Other Common Names:

(Nasturtium officinale)


Watercress stems and leaves are medium green. Young leaves are simple while mature leaves are compound with three to 11 leaflets.


Watercress grows in flowing streams, submersed, floating, or over mud. Roots are thin and stringy. Fleshy stems are easily breakable and grow four to almost 24 inches long. Stems and leaves are medium green. Young leaves are simple and more mature leaves are compound. There are typically three to 11 leaflets that are oval or sword shaped. Leaves grow one and a half to nearly one and three-fourths inches long. White flowers with four petals cluster on the ends of stems above water. Flowers are typically one-tenth to two-tenths of an inch long. The center of the flowers contains greens sepals. Each seedpod has two rows of seeds.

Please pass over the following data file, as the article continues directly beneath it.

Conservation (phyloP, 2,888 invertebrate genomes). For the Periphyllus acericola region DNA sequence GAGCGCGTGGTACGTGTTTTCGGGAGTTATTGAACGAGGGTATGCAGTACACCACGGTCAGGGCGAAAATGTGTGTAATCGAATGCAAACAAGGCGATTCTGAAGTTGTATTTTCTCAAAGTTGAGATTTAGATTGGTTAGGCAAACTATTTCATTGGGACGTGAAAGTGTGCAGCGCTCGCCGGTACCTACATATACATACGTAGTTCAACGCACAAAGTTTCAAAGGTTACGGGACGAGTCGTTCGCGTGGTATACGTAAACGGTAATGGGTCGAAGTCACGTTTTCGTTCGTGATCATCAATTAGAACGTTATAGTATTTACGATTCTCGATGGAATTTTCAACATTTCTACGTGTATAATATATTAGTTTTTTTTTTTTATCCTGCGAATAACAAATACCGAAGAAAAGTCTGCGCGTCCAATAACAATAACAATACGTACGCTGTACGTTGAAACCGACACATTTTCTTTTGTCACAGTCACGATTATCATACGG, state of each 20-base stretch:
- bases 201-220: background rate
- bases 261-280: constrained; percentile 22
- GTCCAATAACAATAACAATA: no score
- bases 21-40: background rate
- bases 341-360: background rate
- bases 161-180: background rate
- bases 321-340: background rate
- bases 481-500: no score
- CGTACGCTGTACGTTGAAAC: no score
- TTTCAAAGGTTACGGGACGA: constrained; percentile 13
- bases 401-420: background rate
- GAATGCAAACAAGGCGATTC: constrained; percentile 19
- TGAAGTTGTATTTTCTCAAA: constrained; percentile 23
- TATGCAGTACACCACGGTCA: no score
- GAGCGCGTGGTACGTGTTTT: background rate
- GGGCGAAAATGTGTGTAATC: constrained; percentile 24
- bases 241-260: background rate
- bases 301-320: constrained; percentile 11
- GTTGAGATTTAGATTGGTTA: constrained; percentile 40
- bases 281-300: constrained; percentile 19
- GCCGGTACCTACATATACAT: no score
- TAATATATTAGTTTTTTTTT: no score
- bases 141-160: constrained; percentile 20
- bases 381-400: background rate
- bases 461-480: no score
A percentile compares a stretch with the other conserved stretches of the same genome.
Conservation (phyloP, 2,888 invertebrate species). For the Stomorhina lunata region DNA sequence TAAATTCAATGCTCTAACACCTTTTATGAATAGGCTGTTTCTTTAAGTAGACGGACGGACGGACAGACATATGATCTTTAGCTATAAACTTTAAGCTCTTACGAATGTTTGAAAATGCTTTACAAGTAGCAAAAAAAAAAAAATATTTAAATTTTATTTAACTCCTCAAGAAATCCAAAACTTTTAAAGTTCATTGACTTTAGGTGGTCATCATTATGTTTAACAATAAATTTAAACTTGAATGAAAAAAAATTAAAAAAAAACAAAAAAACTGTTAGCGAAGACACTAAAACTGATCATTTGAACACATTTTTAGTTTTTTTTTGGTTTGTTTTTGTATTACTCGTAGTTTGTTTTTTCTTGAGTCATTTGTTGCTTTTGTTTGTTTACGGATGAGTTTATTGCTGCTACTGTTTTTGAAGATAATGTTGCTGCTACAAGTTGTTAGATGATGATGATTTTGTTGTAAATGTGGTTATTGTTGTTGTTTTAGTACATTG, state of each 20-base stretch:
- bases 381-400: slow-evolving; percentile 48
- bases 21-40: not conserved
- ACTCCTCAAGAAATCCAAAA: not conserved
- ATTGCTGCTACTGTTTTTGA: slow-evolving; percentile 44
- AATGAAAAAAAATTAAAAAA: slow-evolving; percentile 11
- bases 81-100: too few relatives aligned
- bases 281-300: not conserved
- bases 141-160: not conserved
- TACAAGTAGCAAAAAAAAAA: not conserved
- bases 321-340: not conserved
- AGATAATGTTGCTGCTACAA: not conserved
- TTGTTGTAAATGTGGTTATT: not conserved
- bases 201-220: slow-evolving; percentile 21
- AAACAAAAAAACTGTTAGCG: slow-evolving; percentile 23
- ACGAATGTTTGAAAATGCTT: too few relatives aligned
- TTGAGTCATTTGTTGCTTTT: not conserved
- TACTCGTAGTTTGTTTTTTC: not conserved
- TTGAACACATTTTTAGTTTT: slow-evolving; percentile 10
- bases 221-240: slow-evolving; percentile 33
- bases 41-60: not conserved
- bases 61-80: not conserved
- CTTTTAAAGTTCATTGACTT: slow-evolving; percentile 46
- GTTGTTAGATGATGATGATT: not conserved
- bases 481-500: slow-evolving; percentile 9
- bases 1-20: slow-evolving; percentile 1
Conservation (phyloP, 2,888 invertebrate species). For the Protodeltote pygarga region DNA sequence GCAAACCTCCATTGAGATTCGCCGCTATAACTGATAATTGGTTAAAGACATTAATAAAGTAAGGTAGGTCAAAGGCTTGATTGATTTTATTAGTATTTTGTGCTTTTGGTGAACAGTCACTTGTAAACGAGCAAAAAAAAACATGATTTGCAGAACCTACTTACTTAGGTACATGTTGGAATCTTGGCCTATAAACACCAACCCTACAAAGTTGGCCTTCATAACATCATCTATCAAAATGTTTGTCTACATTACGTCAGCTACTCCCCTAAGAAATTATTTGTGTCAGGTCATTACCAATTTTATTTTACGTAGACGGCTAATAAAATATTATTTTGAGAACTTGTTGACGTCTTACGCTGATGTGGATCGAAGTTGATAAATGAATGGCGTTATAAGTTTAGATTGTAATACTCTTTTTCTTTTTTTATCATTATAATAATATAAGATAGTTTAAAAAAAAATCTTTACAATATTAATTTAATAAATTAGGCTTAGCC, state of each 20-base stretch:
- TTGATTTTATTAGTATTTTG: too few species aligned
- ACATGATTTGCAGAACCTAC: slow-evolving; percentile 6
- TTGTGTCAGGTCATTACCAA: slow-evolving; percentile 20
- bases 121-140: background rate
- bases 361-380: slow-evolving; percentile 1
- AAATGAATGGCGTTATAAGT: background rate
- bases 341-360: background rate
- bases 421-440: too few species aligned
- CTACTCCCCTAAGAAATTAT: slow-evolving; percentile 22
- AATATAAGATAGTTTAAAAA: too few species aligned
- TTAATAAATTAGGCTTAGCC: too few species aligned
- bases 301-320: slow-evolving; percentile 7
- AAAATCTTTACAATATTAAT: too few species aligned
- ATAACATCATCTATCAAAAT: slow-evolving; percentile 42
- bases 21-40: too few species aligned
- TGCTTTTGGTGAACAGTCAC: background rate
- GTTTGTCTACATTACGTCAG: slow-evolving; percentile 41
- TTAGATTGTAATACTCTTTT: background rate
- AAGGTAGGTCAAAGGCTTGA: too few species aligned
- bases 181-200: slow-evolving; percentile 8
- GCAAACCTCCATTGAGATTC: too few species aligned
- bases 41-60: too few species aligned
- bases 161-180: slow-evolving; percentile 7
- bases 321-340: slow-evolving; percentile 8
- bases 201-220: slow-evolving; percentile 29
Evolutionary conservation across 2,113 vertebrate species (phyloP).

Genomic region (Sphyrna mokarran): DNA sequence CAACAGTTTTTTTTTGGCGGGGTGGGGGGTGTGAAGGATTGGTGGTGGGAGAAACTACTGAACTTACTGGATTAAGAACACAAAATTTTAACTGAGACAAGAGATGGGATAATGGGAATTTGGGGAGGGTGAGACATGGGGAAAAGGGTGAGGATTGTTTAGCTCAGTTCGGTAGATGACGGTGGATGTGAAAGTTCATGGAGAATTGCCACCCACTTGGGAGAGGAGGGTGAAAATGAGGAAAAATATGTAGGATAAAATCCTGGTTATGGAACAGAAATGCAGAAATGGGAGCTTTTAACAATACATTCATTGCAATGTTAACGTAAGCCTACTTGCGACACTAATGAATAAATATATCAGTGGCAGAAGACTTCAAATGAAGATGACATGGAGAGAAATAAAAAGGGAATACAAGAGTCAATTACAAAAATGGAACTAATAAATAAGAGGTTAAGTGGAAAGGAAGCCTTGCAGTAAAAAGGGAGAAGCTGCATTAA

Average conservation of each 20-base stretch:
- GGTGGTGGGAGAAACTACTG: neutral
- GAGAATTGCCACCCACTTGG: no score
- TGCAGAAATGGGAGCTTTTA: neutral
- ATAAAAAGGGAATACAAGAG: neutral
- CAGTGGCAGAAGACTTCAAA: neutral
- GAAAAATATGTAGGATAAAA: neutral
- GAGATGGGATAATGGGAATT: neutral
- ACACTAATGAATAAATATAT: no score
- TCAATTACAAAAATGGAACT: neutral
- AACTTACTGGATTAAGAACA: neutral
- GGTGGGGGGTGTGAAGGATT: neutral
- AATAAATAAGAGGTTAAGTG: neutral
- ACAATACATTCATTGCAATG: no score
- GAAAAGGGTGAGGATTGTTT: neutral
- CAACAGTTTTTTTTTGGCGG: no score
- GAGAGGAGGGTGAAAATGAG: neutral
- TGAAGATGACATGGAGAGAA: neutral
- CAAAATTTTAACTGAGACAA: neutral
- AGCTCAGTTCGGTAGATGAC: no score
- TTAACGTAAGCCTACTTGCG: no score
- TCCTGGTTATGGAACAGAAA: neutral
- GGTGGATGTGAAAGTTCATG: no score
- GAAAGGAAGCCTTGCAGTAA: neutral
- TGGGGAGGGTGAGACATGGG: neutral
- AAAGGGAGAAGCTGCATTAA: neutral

Although watercress is not native, it has been naturalized throughout the United States. It is a food source for ducks, muskrats, and deer. Humans consume the peppery flavored young shoots and leaves of watercress.


Watercress can be found across the United States.